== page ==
Becoming My Own Ally

One of the biggest things I’ve realized since starting yoga teacher training is how much time and energy it takes to pay attention to yourself. It has seriously been the most exhausting thing to pay so much attention to myself, from what I eat to how I think to what I’m feeling to the water I’m drinking. It’s also really hard to realize just how much I was neglecting myself by not paying attention.

I used to spend so much time actively avoiding being with myself or recognizing my needs, whether that has been choosing to spread myself too thin over too many commitments or not staying adequately hydrated.

It sucks knowing how much I avoided taking care of myself because I wrestling with whether I was “worth” care or whether I “deserved” compassion or whatever other mental games I played to avoid treating myself like an actual person. It sucks confronting all the crappy things you allow your mind to tell you and recognizing how much they affect your relationship (or lack thereof) with yourself. But it’s also an incredible opportunity to be forced into awareness of those deficiencies and be given space to grow in those areas.

It goes without saying that my physical practice has deepened immensely since starting training in January (but I’ll say it anyway). I’m no longer as intimidated by balance poses or unfamiliar poses like I was a few months ago, and I’m no longer afraid to try to go deeper into a pose even though I might fall or need to try a few times to get it right. I’ve noticed a major reduction in how much I compare my practice to others’ in the room, like when someone in front of me can go deeper into lizard or take a full inversion.

It’s easier for me to recognize those differences as representative of the unique and deeply personal expression of practice, and that someone might need to take a pose deeper or to a different place to feel the benefits. That’s not to say it’s never challenging to see a beautiful forearm stand when you can barely keep your butt up in crow. But there are also things I can do now that I never thought possible, like something as simple as being confident in my half moon or being able to jump back to chaturanga.

I’m grateful for the depth of practice I’ve achieved so far, but more important is the repair to my relationship with myself. I’ve had to confront a lot of shit over the past six weeks, including the fact that I still rely heavily on my relationship with food for comfort or control, which still makes it easy to give into urges to binge eat for comfort (or punishment) or try to restrict what I’m eating for control (or punishment).

I’m slowly strengthening my ability to set aside those urges to make more mindful, nourishing choices, whether that’s not eating a whole box of Girl Scout cookies or choosing a salad and soup combo instead of more pasta from Panera.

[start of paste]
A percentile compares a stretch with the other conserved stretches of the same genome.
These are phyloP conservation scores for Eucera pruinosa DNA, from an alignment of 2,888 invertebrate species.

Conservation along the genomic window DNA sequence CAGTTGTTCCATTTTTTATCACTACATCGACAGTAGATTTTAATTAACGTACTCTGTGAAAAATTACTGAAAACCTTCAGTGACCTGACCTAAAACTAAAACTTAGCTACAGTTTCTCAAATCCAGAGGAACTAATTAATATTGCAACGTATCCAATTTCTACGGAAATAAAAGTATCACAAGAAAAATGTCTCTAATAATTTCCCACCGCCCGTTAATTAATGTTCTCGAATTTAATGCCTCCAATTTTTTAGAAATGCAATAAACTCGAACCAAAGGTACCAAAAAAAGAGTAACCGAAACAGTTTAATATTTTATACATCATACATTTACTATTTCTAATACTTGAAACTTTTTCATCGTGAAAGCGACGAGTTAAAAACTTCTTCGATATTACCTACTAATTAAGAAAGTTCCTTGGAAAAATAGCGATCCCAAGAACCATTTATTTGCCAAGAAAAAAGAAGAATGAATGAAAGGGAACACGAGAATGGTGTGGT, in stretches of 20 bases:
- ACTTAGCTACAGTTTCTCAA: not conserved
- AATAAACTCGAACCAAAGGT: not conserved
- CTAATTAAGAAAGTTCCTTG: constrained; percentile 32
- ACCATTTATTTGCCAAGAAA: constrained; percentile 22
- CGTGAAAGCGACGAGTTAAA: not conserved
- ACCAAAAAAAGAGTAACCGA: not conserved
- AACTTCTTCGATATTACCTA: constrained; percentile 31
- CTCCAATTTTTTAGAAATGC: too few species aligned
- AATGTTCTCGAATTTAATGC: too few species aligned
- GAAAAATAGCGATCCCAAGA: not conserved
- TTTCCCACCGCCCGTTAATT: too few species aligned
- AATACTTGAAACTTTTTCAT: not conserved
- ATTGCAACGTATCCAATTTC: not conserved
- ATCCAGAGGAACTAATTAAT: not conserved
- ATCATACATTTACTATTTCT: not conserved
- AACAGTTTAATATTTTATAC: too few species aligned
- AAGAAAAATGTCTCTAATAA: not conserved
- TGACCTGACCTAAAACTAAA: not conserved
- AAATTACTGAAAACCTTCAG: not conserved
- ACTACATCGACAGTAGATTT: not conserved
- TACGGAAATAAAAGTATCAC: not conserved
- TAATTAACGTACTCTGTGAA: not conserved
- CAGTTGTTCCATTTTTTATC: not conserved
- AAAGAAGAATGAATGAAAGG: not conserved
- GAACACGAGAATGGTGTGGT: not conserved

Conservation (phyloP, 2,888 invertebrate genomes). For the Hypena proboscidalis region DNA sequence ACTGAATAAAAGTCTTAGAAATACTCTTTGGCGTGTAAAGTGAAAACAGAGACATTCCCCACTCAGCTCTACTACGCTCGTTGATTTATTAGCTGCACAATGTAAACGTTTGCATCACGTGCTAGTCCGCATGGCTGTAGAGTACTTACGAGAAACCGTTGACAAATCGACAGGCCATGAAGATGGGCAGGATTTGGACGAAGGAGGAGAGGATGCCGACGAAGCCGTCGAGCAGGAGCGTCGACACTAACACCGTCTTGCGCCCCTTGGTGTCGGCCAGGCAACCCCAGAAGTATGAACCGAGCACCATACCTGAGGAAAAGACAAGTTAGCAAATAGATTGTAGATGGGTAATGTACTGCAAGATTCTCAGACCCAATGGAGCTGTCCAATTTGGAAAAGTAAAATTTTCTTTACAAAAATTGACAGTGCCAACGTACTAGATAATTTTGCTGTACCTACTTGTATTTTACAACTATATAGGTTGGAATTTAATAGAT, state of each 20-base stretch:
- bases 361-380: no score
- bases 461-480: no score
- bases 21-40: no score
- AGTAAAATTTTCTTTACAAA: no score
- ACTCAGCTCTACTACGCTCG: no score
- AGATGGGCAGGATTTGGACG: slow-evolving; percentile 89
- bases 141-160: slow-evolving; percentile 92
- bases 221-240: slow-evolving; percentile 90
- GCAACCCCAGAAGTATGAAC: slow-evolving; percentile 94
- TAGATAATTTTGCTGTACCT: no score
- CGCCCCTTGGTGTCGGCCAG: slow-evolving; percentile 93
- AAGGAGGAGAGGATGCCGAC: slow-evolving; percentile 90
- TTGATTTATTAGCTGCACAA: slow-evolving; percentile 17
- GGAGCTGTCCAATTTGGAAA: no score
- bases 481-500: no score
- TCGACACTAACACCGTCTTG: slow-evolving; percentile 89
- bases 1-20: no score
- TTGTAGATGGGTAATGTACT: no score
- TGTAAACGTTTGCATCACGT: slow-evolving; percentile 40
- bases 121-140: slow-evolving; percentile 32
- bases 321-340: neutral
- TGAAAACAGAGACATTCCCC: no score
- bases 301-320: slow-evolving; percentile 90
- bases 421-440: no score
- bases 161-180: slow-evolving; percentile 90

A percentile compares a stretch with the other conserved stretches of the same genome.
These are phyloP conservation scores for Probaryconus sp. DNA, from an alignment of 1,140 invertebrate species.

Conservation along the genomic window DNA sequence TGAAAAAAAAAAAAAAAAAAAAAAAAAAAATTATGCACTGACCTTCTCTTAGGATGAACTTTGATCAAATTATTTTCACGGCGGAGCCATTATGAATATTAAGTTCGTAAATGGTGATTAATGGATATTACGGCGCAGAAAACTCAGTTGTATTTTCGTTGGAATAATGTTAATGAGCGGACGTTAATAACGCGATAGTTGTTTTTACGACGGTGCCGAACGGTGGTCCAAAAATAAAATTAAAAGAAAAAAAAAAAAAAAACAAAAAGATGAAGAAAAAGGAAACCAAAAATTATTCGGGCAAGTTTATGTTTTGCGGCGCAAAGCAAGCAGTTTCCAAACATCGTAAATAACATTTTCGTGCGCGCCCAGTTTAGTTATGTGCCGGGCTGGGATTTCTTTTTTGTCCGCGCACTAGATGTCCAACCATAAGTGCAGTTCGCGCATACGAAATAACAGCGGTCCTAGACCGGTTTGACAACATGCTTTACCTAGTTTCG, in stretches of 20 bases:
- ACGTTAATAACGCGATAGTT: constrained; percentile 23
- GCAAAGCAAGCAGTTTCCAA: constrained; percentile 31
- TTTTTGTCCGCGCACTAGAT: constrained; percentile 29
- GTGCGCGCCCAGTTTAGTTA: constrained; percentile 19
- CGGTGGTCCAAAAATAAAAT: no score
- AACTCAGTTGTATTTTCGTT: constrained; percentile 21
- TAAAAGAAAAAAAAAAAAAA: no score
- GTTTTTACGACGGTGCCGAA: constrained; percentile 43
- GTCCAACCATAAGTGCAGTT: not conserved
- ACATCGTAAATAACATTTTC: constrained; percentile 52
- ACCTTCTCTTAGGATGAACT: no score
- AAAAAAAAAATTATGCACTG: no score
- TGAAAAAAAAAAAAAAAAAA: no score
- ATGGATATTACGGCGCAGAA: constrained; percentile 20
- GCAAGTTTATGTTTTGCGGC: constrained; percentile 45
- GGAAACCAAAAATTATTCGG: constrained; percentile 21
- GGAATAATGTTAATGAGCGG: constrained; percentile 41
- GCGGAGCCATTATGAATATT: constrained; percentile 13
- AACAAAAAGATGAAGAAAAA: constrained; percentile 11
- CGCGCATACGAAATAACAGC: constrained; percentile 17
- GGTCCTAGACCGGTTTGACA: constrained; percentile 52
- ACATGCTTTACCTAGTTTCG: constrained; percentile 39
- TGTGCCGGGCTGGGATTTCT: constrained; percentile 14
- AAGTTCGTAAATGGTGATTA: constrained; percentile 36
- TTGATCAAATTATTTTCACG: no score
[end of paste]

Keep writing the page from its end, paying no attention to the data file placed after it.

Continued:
I breathe more to regain stability in the face of stressful situations (which kept me from stress-crying over campus parking on Monday) and I take the stress and frustration of others less personally. As an intensely empathic person, learning how to protect my energy (and also how to not project the insecurities my brain tells me to harbor!) has been really valuable, not just in thinking of teaching but also as a human in general.

Training is helping teach me how to rely on myself and my strength for stability and comfort instead of looking for it in food (whether that means binge-eating everything or actively avoiding food even when I know I need nourishment), in others, or in some external stimuli that will magically fix the stress pinging around in my brain.

It is really hard to make space for that growth because life is full and busy and stressful and fast, but it’s helping me recognize the importance of fitting myself onto my to-do list if I want to truly  be present and build a life that is meaningful and fulfilling for me. I didn’t realize how much potential I was stealing from myself because I didn’t believe I was important enough (or because I believed I had to do X, Y, or Z before I would “become” worthy enough).

Even over the past couple of weeks as I’ve settled into the “yoga bottom” of physical, mental, and emotional fatigue because of the sheer amount of work that goes into training, the skills I’m taking from training are helping me build a foundation that’s so much more than preparing to be a great yoga teacher. They’re teaching me to be a better human, and reminding me that even on the days when I struggle to love or even like myself, I can always find ways to be my own ally.

Often self-allyship means something as small and seemingly insignificant as drinking more water. Sometimes it’s something as major as rescinding a commitment because I’m stretched too thin and don’t want to steal my own peace or the peace of others. Being an ally to myself means challenging all the self-negative thought patterns I’ve learned, unlearned, and learned again over the course of my life, so I can treat myself more like I treat the people around me: with compassion and love.

I wish loving myself was easy. I wish being on the same team as myself was easy! Some days, it is. On the days when it’s not, I try to remember to breathe in the same way I breathe when the teacher has me in warrior III just a breath longer than I think I can handle. If I can get through a tough balance pose, I can get through finding a parking spot.